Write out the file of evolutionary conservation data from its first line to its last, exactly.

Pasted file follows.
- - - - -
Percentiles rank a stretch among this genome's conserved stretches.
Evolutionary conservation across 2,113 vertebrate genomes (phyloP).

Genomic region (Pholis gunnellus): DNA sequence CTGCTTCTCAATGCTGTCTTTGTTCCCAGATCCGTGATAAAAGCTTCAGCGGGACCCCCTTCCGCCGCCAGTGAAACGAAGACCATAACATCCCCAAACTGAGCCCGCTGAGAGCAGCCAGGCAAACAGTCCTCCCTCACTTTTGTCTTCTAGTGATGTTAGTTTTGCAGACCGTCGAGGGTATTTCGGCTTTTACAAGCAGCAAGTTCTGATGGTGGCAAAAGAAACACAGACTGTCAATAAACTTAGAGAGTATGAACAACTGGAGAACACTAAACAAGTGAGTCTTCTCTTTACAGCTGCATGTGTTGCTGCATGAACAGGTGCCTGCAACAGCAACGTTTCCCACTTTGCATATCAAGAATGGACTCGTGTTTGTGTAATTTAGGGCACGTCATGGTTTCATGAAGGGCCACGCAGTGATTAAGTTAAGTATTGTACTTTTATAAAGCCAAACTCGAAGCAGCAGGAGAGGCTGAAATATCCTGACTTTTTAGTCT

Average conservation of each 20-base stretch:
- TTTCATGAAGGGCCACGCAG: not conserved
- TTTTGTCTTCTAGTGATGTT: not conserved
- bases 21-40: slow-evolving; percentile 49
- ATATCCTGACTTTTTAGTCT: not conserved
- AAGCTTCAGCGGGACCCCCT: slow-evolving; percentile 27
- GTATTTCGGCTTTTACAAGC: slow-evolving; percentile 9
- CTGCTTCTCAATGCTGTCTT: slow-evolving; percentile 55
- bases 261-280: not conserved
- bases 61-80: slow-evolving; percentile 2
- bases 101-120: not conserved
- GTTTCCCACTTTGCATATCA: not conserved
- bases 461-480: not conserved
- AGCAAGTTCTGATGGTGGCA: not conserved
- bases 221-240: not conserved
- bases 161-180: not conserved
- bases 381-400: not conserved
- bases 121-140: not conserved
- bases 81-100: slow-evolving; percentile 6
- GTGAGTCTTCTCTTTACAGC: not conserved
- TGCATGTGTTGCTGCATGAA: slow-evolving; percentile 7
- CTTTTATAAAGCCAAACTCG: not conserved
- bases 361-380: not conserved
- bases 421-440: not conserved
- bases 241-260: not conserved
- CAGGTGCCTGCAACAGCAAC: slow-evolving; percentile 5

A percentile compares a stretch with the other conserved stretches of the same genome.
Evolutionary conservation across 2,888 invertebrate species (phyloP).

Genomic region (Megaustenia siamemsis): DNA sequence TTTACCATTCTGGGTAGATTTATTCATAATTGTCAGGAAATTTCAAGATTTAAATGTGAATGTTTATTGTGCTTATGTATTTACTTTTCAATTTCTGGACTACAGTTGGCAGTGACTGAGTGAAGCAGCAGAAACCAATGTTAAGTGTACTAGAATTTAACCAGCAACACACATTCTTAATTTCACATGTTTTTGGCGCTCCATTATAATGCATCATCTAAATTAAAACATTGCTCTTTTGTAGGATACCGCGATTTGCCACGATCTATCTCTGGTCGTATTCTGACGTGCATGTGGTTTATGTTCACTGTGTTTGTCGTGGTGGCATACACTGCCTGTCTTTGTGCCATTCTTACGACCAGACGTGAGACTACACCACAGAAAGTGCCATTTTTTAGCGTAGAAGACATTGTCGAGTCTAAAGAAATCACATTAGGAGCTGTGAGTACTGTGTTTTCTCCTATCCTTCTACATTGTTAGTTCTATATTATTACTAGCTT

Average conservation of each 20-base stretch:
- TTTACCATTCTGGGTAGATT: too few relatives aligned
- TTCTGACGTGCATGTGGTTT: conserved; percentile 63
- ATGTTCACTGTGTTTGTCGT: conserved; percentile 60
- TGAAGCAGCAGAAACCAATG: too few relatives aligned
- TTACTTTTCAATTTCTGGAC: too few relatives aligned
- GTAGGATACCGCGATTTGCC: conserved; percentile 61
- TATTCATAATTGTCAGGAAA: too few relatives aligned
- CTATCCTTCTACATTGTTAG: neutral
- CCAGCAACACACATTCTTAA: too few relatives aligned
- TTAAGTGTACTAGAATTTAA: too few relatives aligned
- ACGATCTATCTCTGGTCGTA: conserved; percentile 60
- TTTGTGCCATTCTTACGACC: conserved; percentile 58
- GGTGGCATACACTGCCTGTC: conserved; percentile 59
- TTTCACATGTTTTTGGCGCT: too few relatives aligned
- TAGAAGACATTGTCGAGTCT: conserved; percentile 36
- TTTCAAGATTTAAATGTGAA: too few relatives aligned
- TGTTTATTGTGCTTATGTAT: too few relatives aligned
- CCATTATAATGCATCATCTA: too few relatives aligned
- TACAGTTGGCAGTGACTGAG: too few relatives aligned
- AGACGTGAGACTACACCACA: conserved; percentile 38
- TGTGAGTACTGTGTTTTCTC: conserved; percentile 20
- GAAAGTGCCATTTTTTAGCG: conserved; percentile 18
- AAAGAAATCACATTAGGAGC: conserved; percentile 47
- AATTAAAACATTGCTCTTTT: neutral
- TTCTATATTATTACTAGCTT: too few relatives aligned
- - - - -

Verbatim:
Percentiles rank a stretch among this genome's conserved stretches.
Evolutionary conservation across 2,113 vertebrate genomes (phyloP).

Genomic region (Pholis gunnellus): DNA sequence CTGCTTCTCAATGCTGTCTTTGTTCCCAGATCCGTGATAAAAGCTTCAGCGGGACCCCCTTCCGCCGCCAGTGAAACGAAGACCATAACATCCCCAAACTGAGCCCGCTGAGAGCAGCCAGGCAAACAGTCCTCCCTCACTTTTGTCTTCTAGTGATGTTAGTTTTGCAGACCGTCGAGGGTATTTCGGCTTTTACAAGCAGCAAGTTCTGATGGTGGCAAAAGAAACACAGACTGTCAATAAACTTAGAGAGTATGAACAACTGGAGAACACTAAACAAGTGAGTCTTCTCTTTACAGCTGCATGTGTTGCTGCATGAACAGGTGCCTGCAACAGCAACGTTTCCCACTTTGCATATCAAGAATGGACTCGTGTTTGTGTAATTTAGGGCACGTCATGGTTTCATGAAGGGCCACGCAGTGATTAAGTTAAGTATTGTACTTTTATAAAGCCAAACTCGAAGCAGCAGGAGAGGCTGAAATATCCTGACTTTTTAGTCT

Average conservation of each 20-base stretch:
- TTTCATGAAGGGCCACGCAG: not conserved
- TTTTGTCTTCTAGTGATGTT: not conserved
- bases 21-40: slow-evolving; percentile 49
- ATATCCTGACTTTTTAGTCT: not conserved
- AAGCTTCAGCGGGACCCCCT: slow-evolving; percentile 27
- GTATTTCGGCTTTTACAAGC: slow-evolving; percentile 9
- CTGCTTCTCAATGCTGTCTT: slow-evolving; percentile 55
- bases 261-280: not conserved
- bases 61-80: slow-evolving; percentile 2
- bases 101-120: not conserved
- GTTTCCCACTTTGCATATCA: not conserved
- bases 461-480: not conserved
- AGCAAGTTCTGATGGTGGCA: not conserved
- bases 221-240: not conserved
- bases 161-180: not conserved
- bases 381-400: not conserved
- bases 121-140: not conserved
- bases 81-100: slow-evolving; percentile 6
- GTGAGTCTTCTCTTTACAGC: not conserved
- TGCATGTGTTGCTGCATGAA: slow-evolving; percentile 7
- CTTTTATAAAGCCAAACTCG: not conserved
- bases 361-380: not conserved
- bases 421-440: not conserved
- bases 241-260: not conserved
- CAGGTGCCTGCAACAGCAAC: slow-evolving; percentile 5

A percentile compares a stretch with the other conserved stretches of the same genome.
Evolutionary conservation across 2,888 invertebrate species (phyloP).

Genomic region (Megaustenia siamemsis): DNA sequence TTTACCATTCTGGGTAGATTTATTCATAATTGTCAGGAAATTTCAAGATTTAAATGTGAATGTTTATTGTGCTTATGTATTTACTTTTCAATTTCTGGACTACAGTTGGCAGTGACTGAGTGAAGCAGCAGAAACCAATGTTAAGTGTACTAGAATTTAACCAGCAACACACATTCTTAATTTCACATGTTTTTGGCGCTCCATTATAATGCATCATCTAAATTAAAACATTGCTCTTTTGTAGGATACCGCGATTTGCCACGATCTATCTCTGGTCGTATTCTGACGTGCATGTGGTTTATGTTCACTGTGTTTGTCGTGGTGGCATACACTGCCTGTCTTTGTGCCATTCTTACGACCAGACGTGAGACTACACCACAGAAAGTGCCATTTTTTAGCGTAGAAGACATTGTCGAGTCTAAAGAAATCACATTAGGAGCTGTGAGTACTGTGTTTTCTCCTATCCTTCTACATTGTTAGTTCTATATTATTACTAGCTT

Average conservation of each 20-base stretch:
- TTTACCATTCTGGGTAGATT: too few relatives aligned
- TTCTGACGTGCATGTGGTTT: conserved; percentile 63
- ATGTTCACTGTGTTTGTCGT: conserved; percentile 60
- TGAAGCAGCAGAAACCAATG: too few relatives aligned
- TTACTTTTCAATTTCTGGAC: too few relatives aligned
- GTAGGATACCGCGATTTGCC: conserved; percentile 61
- TATTCATAATTGTCAGGAAA: too few relatives aligned
- CTATCCTTCTACATTGTTAG: neutral
- CCAGCAACACACATTCTTAA: too few relatives aligned
- TTAAGTGTACTAGAATTTAA: too few relatives aligned
- ACGATCTATCTCTGGTCGTA: conserved; percentile 60
- TTTGTGCCATTCTTACGACC: conserved; percentile 58
- GGTGGCATACACTGCCTGTC: conserved; percentile 59
- TTTCACATGTTTTTGGCGCT: too few relatives aligned
- TAGAAGACATTGTCGAGTCT: conserved; percentile 36
- TTTCAAGATTTAAATGTGAA: too few relatives aligned
- TGTTTATTGTGCTTATGTAT: too few relatives aligned
- CCATTATAATGCATCATCTA: too few relatives aligned
- TACAGTTGGCAGTGACTGAG: too few relatives aligned
- AGACGTGAGACTACACCACA: conserved; percentile 38
- TGTGAGTACTGTGTTTTCTC: conserved; percentile 20
- GAAAGTGCCATTTTTTAGCG: conserved; percentile 18
- AAAGAAATCACATTAGGAGC: conserved; percentile 47
- AATTAAAACATTGCTCTTTT: neutral
- TTCTATATTATTACTAGCTT: too few relatives aligned